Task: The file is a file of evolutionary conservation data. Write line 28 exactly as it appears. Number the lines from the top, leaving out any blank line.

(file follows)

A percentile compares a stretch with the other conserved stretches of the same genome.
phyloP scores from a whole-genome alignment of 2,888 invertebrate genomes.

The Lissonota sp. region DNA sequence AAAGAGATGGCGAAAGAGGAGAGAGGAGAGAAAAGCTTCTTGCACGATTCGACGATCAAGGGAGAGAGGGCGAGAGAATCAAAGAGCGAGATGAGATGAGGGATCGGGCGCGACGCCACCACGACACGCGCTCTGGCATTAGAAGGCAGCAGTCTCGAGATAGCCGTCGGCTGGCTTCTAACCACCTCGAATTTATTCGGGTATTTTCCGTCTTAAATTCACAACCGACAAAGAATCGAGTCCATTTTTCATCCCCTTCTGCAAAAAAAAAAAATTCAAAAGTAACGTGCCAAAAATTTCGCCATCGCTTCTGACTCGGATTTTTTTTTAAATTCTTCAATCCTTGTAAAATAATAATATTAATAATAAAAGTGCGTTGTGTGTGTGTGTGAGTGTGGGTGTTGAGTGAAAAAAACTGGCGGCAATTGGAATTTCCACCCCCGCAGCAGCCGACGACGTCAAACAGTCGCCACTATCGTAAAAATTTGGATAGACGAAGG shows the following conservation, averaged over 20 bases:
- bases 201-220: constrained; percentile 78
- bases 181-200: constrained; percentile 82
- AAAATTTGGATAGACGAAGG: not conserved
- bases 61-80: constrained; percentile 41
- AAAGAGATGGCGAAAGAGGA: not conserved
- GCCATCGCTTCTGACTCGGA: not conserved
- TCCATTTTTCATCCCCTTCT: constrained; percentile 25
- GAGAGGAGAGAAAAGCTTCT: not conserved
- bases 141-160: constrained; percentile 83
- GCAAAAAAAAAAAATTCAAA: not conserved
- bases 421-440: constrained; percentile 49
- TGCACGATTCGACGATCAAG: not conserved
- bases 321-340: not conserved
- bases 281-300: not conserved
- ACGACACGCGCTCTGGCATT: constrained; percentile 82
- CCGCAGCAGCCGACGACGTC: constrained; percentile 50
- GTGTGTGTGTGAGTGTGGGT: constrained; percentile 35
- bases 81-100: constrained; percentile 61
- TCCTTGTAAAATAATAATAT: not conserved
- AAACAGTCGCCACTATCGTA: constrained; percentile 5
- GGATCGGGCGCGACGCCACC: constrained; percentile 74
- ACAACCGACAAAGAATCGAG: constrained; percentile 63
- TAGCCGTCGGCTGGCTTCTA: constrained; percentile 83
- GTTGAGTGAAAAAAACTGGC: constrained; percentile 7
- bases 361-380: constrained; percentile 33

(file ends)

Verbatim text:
- bases 361-380: constrained; percentile 33